Comment by Observer
I eagerly scoured this week’s list of most overcrowded train services expecting to see an Uckfield Line service “top of the league”.
Time after time – if my experiences are anything to go by – the Southern services to and from London Bridge put in championship-winning performances.
Up services are often standing room only from Crowborough and passengers are left on the platforms at stations further north, especially when a service is – as the rail company puts it – “short formed”.
Homebound evening services are equally packed with latecomers at London Bridge having to force themselves aboard or stand forlornly on the platform as the train pulls out.
Train services worse than ‘can of sardines’
For some reason, the Uckfield line did not warrant a mention in the reports I saw of overcrowding with a Euston to Crewe service taking the crown.
Figures from the Department for Transport were described as a “one-off snapshot” so may not be an accurate guide to daily overcrowding.
Uckfield line services go from pretty uncomfortable to worse than a can of sardines when the regular number of carriages are not provided (short-formed); usually because of break-downs.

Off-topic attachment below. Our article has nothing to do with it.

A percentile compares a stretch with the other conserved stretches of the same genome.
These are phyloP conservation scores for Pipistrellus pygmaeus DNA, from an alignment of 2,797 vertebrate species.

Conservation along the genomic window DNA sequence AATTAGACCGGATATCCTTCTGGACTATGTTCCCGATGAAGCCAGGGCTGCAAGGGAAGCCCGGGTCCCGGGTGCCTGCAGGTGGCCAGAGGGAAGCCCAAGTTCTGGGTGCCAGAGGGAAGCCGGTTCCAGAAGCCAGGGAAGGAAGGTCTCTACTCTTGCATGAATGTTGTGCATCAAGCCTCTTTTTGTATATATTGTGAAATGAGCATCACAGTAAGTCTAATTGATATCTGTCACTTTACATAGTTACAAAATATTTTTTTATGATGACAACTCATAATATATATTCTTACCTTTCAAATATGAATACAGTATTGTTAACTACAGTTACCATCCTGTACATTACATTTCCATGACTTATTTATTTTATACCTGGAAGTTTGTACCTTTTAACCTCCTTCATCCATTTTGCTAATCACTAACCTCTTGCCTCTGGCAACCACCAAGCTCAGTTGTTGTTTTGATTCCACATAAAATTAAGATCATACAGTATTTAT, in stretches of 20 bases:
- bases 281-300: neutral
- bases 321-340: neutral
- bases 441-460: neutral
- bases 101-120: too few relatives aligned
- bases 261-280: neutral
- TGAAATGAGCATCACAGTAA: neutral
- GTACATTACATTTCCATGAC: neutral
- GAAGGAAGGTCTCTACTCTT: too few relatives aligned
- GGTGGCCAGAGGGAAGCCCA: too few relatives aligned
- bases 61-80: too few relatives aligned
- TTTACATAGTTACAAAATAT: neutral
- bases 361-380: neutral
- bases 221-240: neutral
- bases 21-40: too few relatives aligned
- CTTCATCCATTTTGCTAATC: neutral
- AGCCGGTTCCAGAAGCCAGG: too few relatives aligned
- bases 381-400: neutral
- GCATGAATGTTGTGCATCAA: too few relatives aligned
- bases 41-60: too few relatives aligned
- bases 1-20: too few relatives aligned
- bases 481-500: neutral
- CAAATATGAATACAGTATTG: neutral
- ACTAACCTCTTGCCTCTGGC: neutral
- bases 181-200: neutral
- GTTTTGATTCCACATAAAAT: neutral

You would expect Southern to have a few “spare” diesels to plug any gaps but sadly that is not the case. The Uckfield Line is one of only two non-electrified lines in this area that I can think of and suffers as a consequence. Every diesel train appears to be deployed every day.
We are told more diesels will eventually come south once electrification is completed around northern conurbations. However, there is a pressure to keep those train-sets in the north because of overcrowded services in that area.
Electrification or more diesels
What about building some more diesel rolling stock? There is a deathly silence on that issue.
My solution: electrify the line from Hurst Green to Uckfield. Some say it should be with overhead wires but I would go with the third rail system used elsewhere in the south. We have enough problems as it is being the “odd one out” – overhead wires will only continue that problem.
The c2c Thameside service through Essex was once called “the misery line”. Its fortunes have been transformed.
Can the rail authorities put us out of our misery on the Uckfield Line.
I see last week’s comment about the lack of a town-wide invite to a meeting to discuss the roadworks planned between the Framfield Road traffic lights and the lights near Boots touched a chord with many.
On the Uckfield News Facebook page people living and working in the affected area said they were not invited and one suggested the meeting was invitation-only because of fears of a backlash.
My thoughts entirely.